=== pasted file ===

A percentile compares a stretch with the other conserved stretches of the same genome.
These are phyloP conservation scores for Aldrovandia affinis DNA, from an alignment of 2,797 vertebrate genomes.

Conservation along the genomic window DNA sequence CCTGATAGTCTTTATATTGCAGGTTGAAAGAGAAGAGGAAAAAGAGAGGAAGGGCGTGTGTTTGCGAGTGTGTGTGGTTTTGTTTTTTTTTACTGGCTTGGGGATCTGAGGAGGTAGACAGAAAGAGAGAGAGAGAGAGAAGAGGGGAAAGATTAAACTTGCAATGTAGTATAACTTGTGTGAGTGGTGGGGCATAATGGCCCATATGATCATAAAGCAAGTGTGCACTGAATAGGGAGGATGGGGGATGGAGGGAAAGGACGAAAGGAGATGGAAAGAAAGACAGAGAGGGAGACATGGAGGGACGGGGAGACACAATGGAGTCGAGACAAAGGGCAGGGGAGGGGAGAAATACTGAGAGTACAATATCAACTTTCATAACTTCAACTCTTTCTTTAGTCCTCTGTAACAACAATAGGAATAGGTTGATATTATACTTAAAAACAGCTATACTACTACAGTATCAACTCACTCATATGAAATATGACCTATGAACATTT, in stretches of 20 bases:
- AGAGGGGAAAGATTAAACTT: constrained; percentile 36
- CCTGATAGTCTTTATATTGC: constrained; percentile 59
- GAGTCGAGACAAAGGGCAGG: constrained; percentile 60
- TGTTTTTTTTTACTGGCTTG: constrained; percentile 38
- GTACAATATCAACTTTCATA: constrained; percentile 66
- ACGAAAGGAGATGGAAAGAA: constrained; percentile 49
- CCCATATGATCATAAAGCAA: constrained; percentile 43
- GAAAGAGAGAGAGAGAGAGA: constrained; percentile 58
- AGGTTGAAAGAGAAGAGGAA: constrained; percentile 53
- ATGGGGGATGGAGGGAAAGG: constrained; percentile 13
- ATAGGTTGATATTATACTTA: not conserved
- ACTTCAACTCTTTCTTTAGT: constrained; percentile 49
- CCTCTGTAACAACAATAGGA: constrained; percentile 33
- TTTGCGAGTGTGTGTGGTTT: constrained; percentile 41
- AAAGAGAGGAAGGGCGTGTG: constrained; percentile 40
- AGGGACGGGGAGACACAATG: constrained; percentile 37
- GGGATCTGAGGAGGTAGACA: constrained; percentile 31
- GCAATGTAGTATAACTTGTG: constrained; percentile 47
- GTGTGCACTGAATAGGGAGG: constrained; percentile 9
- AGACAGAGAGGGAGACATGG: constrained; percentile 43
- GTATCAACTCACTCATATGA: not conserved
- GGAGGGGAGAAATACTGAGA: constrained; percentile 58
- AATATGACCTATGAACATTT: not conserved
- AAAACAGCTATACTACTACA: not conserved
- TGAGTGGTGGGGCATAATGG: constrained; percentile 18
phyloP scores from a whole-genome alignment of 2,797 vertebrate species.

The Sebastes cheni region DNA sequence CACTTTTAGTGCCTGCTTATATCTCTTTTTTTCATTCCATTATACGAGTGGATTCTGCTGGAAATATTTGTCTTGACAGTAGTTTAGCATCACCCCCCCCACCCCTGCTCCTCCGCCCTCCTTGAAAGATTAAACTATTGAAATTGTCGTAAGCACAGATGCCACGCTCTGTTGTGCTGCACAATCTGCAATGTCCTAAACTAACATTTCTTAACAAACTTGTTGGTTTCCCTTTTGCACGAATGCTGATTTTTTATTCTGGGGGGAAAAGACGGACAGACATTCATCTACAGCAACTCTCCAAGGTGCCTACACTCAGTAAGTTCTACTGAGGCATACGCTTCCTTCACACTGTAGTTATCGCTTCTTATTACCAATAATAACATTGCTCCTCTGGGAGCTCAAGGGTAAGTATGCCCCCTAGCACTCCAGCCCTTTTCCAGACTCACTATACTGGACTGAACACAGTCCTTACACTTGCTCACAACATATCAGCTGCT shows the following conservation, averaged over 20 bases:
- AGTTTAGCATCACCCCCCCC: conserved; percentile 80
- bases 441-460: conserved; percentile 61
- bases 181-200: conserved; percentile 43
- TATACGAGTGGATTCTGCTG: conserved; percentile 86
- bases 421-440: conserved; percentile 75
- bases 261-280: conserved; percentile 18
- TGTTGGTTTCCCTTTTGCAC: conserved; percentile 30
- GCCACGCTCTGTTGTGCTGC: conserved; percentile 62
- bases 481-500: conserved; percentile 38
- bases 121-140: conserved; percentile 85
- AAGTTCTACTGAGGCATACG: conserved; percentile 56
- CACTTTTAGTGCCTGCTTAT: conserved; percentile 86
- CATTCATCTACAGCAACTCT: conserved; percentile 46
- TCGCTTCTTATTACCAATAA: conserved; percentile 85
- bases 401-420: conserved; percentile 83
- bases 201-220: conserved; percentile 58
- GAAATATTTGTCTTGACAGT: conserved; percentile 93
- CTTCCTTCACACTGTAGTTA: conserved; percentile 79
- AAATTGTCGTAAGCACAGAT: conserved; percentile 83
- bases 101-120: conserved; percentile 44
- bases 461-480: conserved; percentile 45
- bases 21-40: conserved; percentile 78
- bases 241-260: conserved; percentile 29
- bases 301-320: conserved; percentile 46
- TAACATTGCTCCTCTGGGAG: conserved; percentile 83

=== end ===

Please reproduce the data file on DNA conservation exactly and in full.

A percentile compares a stretch with the other conserved stretches of the same genome.
These are phyloP conservation scores for Aldrovandia affinis DNA, from an alignment of 2,797 vertebrate genomes.

Conservation along the genomic window DNA sequence CCTGATAGTCTTTATATTGCAGGTTGAAAGAGAAGAGGAAAAAGAGAGGAAGGGCGTGTGTTTGCGAGTGTGTGTGGTTTTGTTTTTTTTTACTGGCTTGGGGATCTGAGGAGGTAGACAGAAAGAGAGAGAGAGAGAGAAGAGGGGAAAGATTAAACTTGCAATGTAGTATAACTTGTGTGAGTGGTGGGGCATAATGGCCCATATGATCATAAAGCAAGTGTGCACTGAATAGGGAGGATGGGGGATGGAGGGAAAGGACGAAAGGAGATGGAAAGAAAGACAGAGAGGGAGACATGGAGGGACGGGGAGACACAATGGAGTCGAGACAAAGGGCAGGGGAGGGGAGAAATACTGAGAGTACAATATCAACTTTCATAACTTCAACTCTTTCTTTAGTCCTCTGTAACAACAATAGGAATAGGTTGATATTATACTTAAAAACAGCTATACTACTACAGTATCAACTCACTCATATGAAATATGACCTATGAACATTT, in stretches of 20 bases:
- AGAGGGGAAAGATTAAACTT: constrained; percentile 36
- CCTGATAGTCTTTATATTGC: constrained; percentile 59
- GAGTCGAGACAAAGGGCAGG: constrained; percentile 60
- TGTTTTTTTTTACTGGCTTG: constrained; percentile 38
- GTACAATATCAACTTTCATA: constrained; percentile 66
- ACGAAAGGAGATGGAAAGAA: constrained; percentile 49
- CCCATATGATCATAAAGCAA: constrained; percentile 43
- GAAAGAGAGAGAGAGAGAGA: constrained; percentile 58
- AGGTTGAAAGAGAAGAGGAA: constrained; percentile 53
- ATGGGGGATGGAGGGAAAGG: constrained; percentile 13
- ATAGGTTGATATTATACTTA: not conserved
- ACTTCAACTCTTTCTTTAGT: constrained; percentile 49
- CCTCTGTAACAACAATAGGA: constrained; percentile 33
- TTTGCGAGTGTGTGTGGTTT: constrained; percentile 41
- AAAGAGAGGAAGGGCGTGTG: constrained; percentile 40
- AGGGACGGGGAGACACAATG: constrained; percentile 37
- GGGATCTGAGGAGGTAGACA: constrained; percentile 31
- GCAATGTAGTATAACTTGTG: constrained; percentile 47
- GTGTGCACTGAATAGGGAGG: constrained; percentile 9
- AGACAGAGAGGGAGACATGG: constrained; percentile 43
- GTATCAACTCACTCATATGA: not conserved
- GGAGGGGAGAAATACTGAGA: constrained; percentile 58
- AATATGACCTATGAACATTT: not conserved
- AAAACAGCTATACTACTACA: not conserved
- TGAGTGGTGGGGCATAATGG: constrained; percentile 18
phyloP scores from a whole-genome alignment of 2,797 vertebrate species.

The Sebastes cheni region DNA sequence CACTTTTAGTGCCTGCTTATATCTCTTTTTTTCATTCCATTATACGAGTGGATTCTGCTGGAAATATTTGTCTTGACAGTAGTTTAGCATCACCCCCCCCACCCCTGCTCCTCCGCCCTCCTTGAAAGATTAAACTATTGAAATTGTCGTAAGCACAGATGCCACGCTCTGTTGTGCTGCACAATCTGCAATGTCCTAAACTAACATTTCTTAACAAACTTGTTGGTTTCCCTTTTGCACGAATGCTGATTTTTTATTCTGGGGGGAAAAGACGGACAGACATTCATCTACAGCAACTCTCCAAGGTGCCTACACTCAGTAAGTTCTACTGAGGCATACGCTTCCTTCACACTGTAGTTATCGCTTCTTATTACCAATAATAACATTGCTCCTCTGGGAGCTCAAGGGTAAGTATGCCCCCTAGCACTCCAGCCCTTTTCCAGACTCACTATACTGGACTGAACACAGTCCTTACACTTGCTCACAACATATCAGCTGCT shows the following conservation, averaged over 20 bases:
- AGTTTAGCATCACCCCCCCC: conserved; percentile 80
- bases 441-460: conserved; percentile 61
- bases 181-200: conserved; percentile 43
- TATACGAGTGGATTCTGCTG: conserved; percentile 86
- bases 421-440: conserved; percentile 75
- bases 261-280: conserved; percentile 18
- TGTTGGTTTCCCTTTTGCAC: conserved; percentile 30
- GCCACGCTCTGTTGTGCTGC: conserved; percentile 62
- bases 481-500: conserved; percentile 38
- bases 121-140: conserved; percentile 85
- AAGTTCTACTGAGGCATACG: conserved; percentile 56
- CACTTTTAGTGCCTGCTTAT: conserved; percentile 86
- CATTCATCTACAGCAACTCT: conserved; percentile 46
- TCGCTTCTTATTACCAATAA: conserved; percentile 85
- bases 401-420: conserved; percentile 83
- bases 201-220: conserved; percentile 58
- GAAATATTTGTCTTGACAGT: conserved; percentile 93
- CTTCCTTCACACTGTAGTTA: conserved; percentile 79
- AAATTGTCGTAAGCACAGAT: conserved; percentile 83
- bases 101-120: conserved; percentile 44
- bases 461-480: conserved; percentile 45
- bases 21-40: conserved; percentile 78
- bases 241-260: conserved; percentile 29
- bases 301-320: conserved; percentile 46
- TAACATTGCTCCTCTGGGAG: conserved; percentile 83